- I wanted to buy some hardwood from a neighbour. She wasn’t home when we selected the timber and couldn’t give me a price over the phone. That evening, unasked, Yuan and Lud went over to see her, not to push the price up and get a cut, but to make sure I got an Isaan price. 100 baht (A$4.00) for a 3 metre piece of seasoned hardwood to make picture frames was the result – no different than if Yuan and Lud were buying for themselves.
- Last night we were having some drinks on the farm late afternoon with Yuan, Lud and a niece and nephew of Gaun. After a few bottles it was suggested we move on to have an Isaan buffet in town. Yuan wanted everyone to pay for themselves before I said I was happy to cover the bill. OK says Yuan but we’ve already had a few beers so we won’t order more at the buffet! BTW at the end of the buffet Yuan handed over 500 baht for their contribution, which I wouldn’t take. P.S. We picked Peng up on the way through – she would have killed me otherwise
- Today we finalised the purchase of the land next to ours, which required a confirmation of price and arrangements for paying. Yuan and Lud came along just to make sure it all went smoothly as the vendor is a next door neighbour and friend. All done.
- It’s my birthday on the 26th December and unknown to me, until now, Yuan and Gaun are organising a birthday party, which will not only include all the family who will be here for New Year but also some other village friends and a few of the local elders. This event is being paid for by Yuan and Gaun, the latter who is using money she has from last year’s sugar crop not mine.
Families in any situation are a luck of the draw – some work and others less so. Thai families are no different. Thank you Goddess Luck for mine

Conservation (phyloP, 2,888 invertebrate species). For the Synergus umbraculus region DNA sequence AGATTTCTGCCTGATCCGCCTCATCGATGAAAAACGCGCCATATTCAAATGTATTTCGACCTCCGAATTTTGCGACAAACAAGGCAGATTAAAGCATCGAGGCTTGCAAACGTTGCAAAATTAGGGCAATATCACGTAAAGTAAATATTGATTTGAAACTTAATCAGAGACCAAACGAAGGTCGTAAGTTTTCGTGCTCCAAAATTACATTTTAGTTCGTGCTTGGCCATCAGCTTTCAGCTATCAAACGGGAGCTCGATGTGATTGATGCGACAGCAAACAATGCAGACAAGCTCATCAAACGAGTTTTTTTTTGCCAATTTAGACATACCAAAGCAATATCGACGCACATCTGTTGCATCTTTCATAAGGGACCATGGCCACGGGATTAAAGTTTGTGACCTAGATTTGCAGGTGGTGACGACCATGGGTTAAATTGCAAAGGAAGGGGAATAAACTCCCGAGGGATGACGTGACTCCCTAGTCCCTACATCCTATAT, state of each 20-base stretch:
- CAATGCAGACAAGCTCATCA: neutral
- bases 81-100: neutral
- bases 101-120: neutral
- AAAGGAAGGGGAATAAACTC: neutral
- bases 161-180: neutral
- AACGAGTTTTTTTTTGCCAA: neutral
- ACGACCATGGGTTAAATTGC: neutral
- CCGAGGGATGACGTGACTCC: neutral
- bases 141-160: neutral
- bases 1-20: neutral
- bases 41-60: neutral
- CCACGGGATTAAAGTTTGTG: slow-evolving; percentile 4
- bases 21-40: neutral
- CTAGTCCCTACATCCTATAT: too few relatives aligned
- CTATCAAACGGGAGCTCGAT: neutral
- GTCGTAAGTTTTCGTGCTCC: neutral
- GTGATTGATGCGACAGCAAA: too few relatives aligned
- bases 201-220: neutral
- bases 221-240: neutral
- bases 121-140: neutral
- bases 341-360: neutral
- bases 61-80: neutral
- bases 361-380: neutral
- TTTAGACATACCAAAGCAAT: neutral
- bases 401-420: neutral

This is as passionate you will see a Thai couple get in public. Yuan’s birthday.
28 Nov 2017 – Photos from around the Village
Whenever I don’t take a camera with me I always regret it. This wasn’t one of those occasions. For the big holiday snaps forget it but for glimpses into everyday life – priceless.
However he ended up with friends so his money wasn’t called on. Today he made up for it “because otherwise Peng will be angry with me” and a small buffet was happening at the family home. Peng had just got back from school but anytime is eating time in Thailand. The other guy is another cousin of Peng’s called Tom, the son of Paed and Tham, who run the other half of the family farm. He recently came back from Bangkok for the funeral of a friend and is returning this evening.
That’s our street in the background. We are where that block of green sticks out about halfway down on the left. That’s our entrance hedge.
1 December 2017 – Udon Thani Chinese Festival
We spent today in Udon Thani, a decent sized city to the east of us, to enjoy a Chinese festival that happens on the 1st and also some excellent markets that run for 12 days as part of this celebration. Lots of great photos so I will post a couple of further entries later but in the meantime here are a two small moments that caught my attention neither of which are directly related to anything Chinese!
So I will leave you while I enjoy my coffee. Thanks for reading and please take the time to leave a comment. I always enjoy the chance to hear from you and know there’s someone on the other end of these words! There is a security question to answer before you can leave a comment. Don’t be put off. You wouldn’t believe some of the automated rubbish that gets onto blogs if you don’t filter them with something like this.